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Russia’s Muratov sells Nobel medal for $103.5M to help Ukrainian children

Nobel Peace Prize recipient Dmitry Muratov, editor of the Russian newspaper Novaya Gazeta, stands with the medal he auctioned off in New York on June 20. (Jason Szenes/EPA-EFE/Shutterstock)
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The Nobel Peace Prize medal auctioned off by Russian journalist Dmitry Muratov to help displaced Ukrainian children sold for $103.5 million on Monday night, breaking a record.

The proceeds will go to UNICEF’s child refugee fund, Heritage Auctions said in an announcement, after Muratov sold the prize to help children forced out of their homes in Ukraine.

The previous record for a Nobel Prize medal was set at $4.76 million in 2014, when James Watson auctioned his 1962 award for co-discovering the double helix structure of DNA.

Muratov, editor of the independent Russian newspaper Novaya Gazeta who has criticized the Kremlin’s war on Ukraine, said the auction results exceeded his expectations.

Dmitry Muratov, the co-winner of the 2021 Nobel Peace Prize, auctioned off his prize June 21 for a record $103.5 million to aid children displaced by the war. (Video: Reuters)

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“The most important message today is for people to understand that there is a war going on and we need to help people who are suffering the most,” he said.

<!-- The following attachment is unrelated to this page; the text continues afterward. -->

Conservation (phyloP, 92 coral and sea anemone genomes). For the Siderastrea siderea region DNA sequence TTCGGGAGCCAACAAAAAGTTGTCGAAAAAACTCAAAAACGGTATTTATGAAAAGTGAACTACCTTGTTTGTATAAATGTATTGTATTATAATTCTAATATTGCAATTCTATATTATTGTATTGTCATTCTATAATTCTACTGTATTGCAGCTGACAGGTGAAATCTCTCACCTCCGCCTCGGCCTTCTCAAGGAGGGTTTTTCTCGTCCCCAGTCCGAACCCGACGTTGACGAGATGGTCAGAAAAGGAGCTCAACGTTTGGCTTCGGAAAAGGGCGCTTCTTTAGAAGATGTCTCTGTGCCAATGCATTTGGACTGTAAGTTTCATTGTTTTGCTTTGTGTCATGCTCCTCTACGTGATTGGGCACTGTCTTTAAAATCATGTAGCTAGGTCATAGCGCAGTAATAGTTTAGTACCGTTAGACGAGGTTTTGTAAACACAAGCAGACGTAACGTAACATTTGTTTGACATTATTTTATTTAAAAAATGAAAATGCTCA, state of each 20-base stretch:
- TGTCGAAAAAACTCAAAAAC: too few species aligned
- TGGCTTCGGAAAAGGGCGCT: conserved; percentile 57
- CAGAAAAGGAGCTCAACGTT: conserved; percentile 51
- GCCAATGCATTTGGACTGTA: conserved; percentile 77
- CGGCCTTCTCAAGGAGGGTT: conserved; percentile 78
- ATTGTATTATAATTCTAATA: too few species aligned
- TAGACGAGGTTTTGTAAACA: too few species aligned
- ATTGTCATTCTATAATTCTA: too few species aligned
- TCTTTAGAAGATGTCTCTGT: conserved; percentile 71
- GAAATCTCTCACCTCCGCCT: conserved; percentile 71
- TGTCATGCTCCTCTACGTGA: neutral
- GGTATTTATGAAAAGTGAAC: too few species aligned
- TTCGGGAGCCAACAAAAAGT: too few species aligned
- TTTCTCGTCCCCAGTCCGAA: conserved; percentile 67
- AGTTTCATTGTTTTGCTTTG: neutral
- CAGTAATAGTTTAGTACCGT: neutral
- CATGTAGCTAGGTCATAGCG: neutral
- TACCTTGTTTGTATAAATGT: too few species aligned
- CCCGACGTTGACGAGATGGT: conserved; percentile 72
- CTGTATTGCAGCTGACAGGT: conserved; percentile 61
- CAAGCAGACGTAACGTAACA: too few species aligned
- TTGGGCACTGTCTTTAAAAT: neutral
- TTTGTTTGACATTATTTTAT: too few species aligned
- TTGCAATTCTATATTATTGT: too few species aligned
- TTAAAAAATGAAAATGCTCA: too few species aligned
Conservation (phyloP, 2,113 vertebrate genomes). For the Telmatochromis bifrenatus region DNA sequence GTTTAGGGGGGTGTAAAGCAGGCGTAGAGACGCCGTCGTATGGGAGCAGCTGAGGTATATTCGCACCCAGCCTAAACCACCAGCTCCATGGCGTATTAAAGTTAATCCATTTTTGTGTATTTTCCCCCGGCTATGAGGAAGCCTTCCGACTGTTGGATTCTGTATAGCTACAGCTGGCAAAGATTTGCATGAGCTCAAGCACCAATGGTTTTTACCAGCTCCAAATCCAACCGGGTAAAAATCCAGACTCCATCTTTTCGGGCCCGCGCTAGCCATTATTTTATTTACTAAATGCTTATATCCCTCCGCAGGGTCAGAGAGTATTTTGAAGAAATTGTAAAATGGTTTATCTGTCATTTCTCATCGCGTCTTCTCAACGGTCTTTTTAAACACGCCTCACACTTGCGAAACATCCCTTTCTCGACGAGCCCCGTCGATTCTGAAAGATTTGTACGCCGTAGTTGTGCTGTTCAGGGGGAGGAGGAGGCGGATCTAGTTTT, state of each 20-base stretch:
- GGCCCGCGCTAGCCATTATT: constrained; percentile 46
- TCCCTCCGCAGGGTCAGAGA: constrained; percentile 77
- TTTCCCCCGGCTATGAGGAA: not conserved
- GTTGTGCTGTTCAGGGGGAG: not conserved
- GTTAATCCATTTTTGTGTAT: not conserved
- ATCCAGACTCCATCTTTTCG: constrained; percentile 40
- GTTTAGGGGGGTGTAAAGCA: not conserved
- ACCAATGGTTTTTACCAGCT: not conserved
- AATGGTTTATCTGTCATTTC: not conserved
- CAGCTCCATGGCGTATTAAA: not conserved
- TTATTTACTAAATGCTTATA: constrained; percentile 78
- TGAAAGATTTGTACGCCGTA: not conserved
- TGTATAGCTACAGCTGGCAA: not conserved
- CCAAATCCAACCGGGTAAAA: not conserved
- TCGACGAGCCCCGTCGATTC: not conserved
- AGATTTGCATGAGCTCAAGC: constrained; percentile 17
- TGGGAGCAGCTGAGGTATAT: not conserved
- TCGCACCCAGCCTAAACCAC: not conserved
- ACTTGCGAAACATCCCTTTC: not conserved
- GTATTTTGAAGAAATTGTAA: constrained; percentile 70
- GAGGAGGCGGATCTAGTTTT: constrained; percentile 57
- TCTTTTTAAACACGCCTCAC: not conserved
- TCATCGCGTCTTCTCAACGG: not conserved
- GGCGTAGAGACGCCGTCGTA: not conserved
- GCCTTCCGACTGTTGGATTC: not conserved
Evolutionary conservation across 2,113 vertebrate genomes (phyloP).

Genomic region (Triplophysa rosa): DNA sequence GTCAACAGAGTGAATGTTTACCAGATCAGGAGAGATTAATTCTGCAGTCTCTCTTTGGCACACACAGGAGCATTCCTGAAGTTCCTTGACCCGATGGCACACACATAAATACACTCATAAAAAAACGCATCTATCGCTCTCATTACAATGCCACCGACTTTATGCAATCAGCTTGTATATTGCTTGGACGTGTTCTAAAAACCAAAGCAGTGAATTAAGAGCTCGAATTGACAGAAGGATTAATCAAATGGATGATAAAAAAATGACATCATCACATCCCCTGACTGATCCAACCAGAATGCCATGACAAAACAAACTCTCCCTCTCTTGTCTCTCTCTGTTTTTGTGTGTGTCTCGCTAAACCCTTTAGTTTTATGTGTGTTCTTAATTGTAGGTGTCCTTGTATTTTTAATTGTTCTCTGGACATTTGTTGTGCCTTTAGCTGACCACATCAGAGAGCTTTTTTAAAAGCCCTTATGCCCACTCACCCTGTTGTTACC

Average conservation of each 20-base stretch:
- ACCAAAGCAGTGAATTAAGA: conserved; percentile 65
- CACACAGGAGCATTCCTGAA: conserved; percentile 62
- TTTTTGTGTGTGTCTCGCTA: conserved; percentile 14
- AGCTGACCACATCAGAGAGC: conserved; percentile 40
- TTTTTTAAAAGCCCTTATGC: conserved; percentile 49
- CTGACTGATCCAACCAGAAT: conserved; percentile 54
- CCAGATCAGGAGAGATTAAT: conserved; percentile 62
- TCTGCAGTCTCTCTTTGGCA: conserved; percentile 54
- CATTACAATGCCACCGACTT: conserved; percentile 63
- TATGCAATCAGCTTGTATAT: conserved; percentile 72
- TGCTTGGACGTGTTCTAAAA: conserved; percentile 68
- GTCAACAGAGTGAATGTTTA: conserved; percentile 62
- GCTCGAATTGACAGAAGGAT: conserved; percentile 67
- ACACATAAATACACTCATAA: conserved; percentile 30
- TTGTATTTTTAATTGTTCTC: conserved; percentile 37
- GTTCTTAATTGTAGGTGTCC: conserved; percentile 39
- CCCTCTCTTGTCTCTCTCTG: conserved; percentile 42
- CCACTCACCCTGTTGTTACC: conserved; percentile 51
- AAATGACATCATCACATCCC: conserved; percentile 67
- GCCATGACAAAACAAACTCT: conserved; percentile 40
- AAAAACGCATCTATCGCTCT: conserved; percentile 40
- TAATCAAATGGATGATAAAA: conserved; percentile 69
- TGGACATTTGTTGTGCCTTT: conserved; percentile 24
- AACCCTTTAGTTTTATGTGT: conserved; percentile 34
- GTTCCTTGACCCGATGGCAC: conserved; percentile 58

The 60-year-old was awarded the Nobel Peace Prize in 2021 alongside Filipino journalist Maria Ressa for their work in promoting independent reporting in the face of growing authoritarianism.

“Russia Is Bombing Ukraine” ran in big letters on the front page of Novaya Gazeta’s first issue after Moscow launched its invasion on Feb. 24, with articles printed side by side in Russian and Ukrainian.

A little over a month later, the newspaper announced it would suspend operations until the end of the conflict after receiving another warning from Russia’s communications regulator as a crackdown on media and criticism of the war grew harsher.

U.S. says Russian intelligence orchestrated attack on Nobel laureate

In April, after Muratov was doused with red paint and acetone on a train in Russia, the U.S. government said it concluded that Russian intelligence was behind the attack.

His newspaper’s staff has endured assassinations and threats since the paper’s founding in 1993, although this is the first time it has suspended publication.

Muratov, who has called for an antiwar movement, said he hoped the bid on his Nobel Prize medal at an auction in New York would encourage others to donate. The event, organized by Heritage Auctions, coincided with World Refugee Day.

“I was hoping that there was going to be an enormous amount of solidarity, but I was not expecting this to be such a huge amount,” he said Monday after the bidding closed, according to the Associated Press.

“It has to become the beginning of a flash mob or as an example to follow, so people auction their valuable possessions to help Ukrainian refugees,” he said earlier in a video.

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